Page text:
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How can people with Parkinson’s disease recognise and anticipate ‘off’ periods?
PD in Practice
sponsored by Bial
Author: Sarah McGrathPublished: 14 September 2023
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Neurologist Dr Andrea Pilotto and Dr Maria de Leon, a movement disorder specialist living with Parkinson’s, talk about how to anticipate ‘off’ periods – and why having “a good rapport with your doctor is key”
“All at once, your body just stops working, and you struggle to speak or swallow. You’re frozen.”
This is what a sudden ‘off’ period feels like to Dr Maria de Leon, a US-based movement disorder specialist who has been living with Parkinson’s for 16 years.
‘Off’ periods can be a common experience for people with the condition. These moments occur when medication is not as effective as it should be, and it becomes more difficult to manage symptoms. They can take a number of different forms – from wearing ‘off’ slowly to partial or complete medication failure.
The impact of ‘off’ periods on symptoms varies from person to person, says Dr Andrea Pilotto, a neurologist from Italy whose research focuses on people with neurodegenerative conditions. “Every person with Parkinson’s is quite different,” he explains.
Can you recognise an oncoming ‘off’ period?
The unique experiences of those with the condition can make it challenging for individuals to anticipate when an ‘off’ period might happen – but there may be some recognisable patterns, according to Andrea.
“These periods tend to start around one or two years after people start taking levodopa,” he says. He adds that periods of stress and struggles with mental health can also be potential factors that impact the onset of ‘off’ periods.
For Maria, the frequency of ‘off’ periods has changed throughout her diagnosis. “When I first started taking levodopa after my diagnosis, one dose would last me 48 hours,” she says. “But before I started new treatments, my medication would start wearing off after only four hours. Now, I wake up in the morning really stiff – not able to get out of bed or get dressed until I take my medication.”
Maria explains that she can recognise certain warning signs of an oncoming ‘off’ period: “The first thing that always gets affected is my cognition. If I’m not really ‘on’, I start getting irritable when people ask me to multitask because it’s hard for me to process information.” She points to swallowing problems and difficulties with stiffness as additional flags.
However, ‘off’ states cannot always be predicted. Among the different types are unpredictable ‘off’ periods – which arise suddenly and without warning. For Maria, these states became more common as her condition progressed: “It used to be more of a gradual onset, but around a year ago it started becoming more sudden and more severe. I was really struggling.”
However, as both experts outline, there are tactics that may help people with Parkinson’s to keep ‘off’ periods at bay – and maintain a good quality of life.
“Awareness around different phases of ‘on’ and ‘off’ periods is important”
When it comes to extending ‘on’ periods – the times during which medication is effective – both Andrea and Maria encourage people to try different treatment combinations to see what works best for them. “I’ve been on a mixture of medications since the beginning,” says Maria. “I always tell my own patients, ‘Make sure you work with different combinations.’”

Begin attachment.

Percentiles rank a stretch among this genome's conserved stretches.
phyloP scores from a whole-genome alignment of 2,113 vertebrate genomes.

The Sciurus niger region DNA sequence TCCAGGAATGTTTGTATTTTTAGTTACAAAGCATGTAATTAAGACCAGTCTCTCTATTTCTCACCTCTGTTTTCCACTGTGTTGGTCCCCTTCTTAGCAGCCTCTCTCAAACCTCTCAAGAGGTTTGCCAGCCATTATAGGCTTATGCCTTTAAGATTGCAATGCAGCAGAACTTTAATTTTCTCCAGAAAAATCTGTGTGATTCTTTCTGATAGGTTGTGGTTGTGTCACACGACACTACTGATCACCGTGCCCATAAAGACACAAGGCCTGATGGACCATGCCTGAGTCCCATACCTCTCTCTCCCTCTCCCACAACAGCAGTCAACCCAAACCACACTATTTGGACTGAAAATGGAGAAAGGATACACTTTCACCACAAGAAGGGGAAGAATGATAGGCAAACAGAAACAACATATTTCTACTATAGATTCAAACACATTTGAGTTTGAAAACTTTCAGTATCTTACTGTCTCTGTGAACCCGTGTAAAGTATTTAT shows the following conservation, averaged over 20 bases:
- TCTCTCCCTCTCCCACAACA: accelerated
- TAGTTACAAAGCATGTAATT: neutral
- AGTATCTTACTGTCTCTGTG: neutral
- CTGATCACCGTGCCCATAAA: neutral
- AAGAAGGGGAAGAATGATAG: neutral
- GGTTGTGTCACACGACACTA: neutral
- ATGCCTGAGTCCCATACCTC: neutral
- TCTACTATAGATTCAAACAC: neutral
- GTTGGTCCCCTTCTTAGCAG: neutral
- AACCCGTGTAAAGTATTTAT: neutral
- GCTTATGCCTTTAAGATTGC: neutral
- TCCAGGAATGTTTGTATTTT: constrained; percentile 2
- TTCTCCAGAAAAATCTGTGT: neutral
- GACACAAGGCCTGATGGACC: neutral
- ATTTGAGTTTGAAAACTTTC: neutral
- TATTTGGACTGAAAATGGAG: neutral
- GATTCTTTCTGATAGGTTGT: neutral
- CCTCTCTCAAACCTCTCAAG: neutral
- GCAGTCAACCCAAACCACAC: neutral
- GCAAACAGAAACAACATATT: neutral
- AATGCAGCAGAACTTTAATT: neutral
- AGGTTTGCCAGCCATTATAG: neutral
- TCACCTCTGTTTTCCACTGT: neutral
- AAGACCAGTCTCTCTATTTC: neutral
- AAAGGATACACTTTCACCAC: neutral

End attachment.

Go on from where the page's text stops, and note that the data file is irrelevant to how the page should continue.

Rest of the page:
But they also recommend looking beyond medication. “It’s important to engage in physical and mental activity,” says Andrea. Maria agrees, saying: “I think it’s essential to try and learn new things – to interact with others and to engage in as much exercise as possible.”
Both experts also highlight that journaling the occurrence of ‘off’ periods is vital to recognising the warning signs – and developing a treatment plan. “Electronic and paper diaries help people realise the important symptoms that come up,” Andrea explains. “Awareness around different phases of ‘on’ and ‘off’ periods is important – but it is something that is still underestimated by a lot of clinicians.”
“Write down and record everything,” Maria adds. “Answer questions like: What time do you take your medicine? How long does it last? What symptoms improve? Does your medication suddenly stop working, or is it gradual? How often does this happen?”
These notes will help to provide doctors with a clearer overview of one’s symptoms and ‘off’ periods, she says – and, in turn, enable the person with Parkinson’s to take control of their condition.
“Having a good rapport with your doctor is key”
In fact, both Maria and Andrea emphasise that maintaining open communication with healthcare providers is vital.
Alongside her combined treatment approaches, Maria credits a close relationship with her doctor for helping her to manage the condition and understand how ‘off’ periods impact her. “Having a good rapport with your doctor is key. I’ve been very lucky because my physician is also a colleague and a friend; I’ve had other doctors who just tried to give me a lot of medicine without knowing anything about me,” she says.
“It’s like any relationship – you have to establish rules and guidelines. It’s that mutual respect and communication,” she continues. “What you need is somebody that can look at you not just from a medical perspective but also from your personal situation.”
“Most people don’t know that ‘off’ periods are related to therapy,” adds Andrea. “If they do, they can understand and recognise their ‘on’ and ‘off’ states – and work with their healthcare providers to find the best strategy for them.”
For more information on Parkinson’s therapies, visit the Parkinson’s Europe website.
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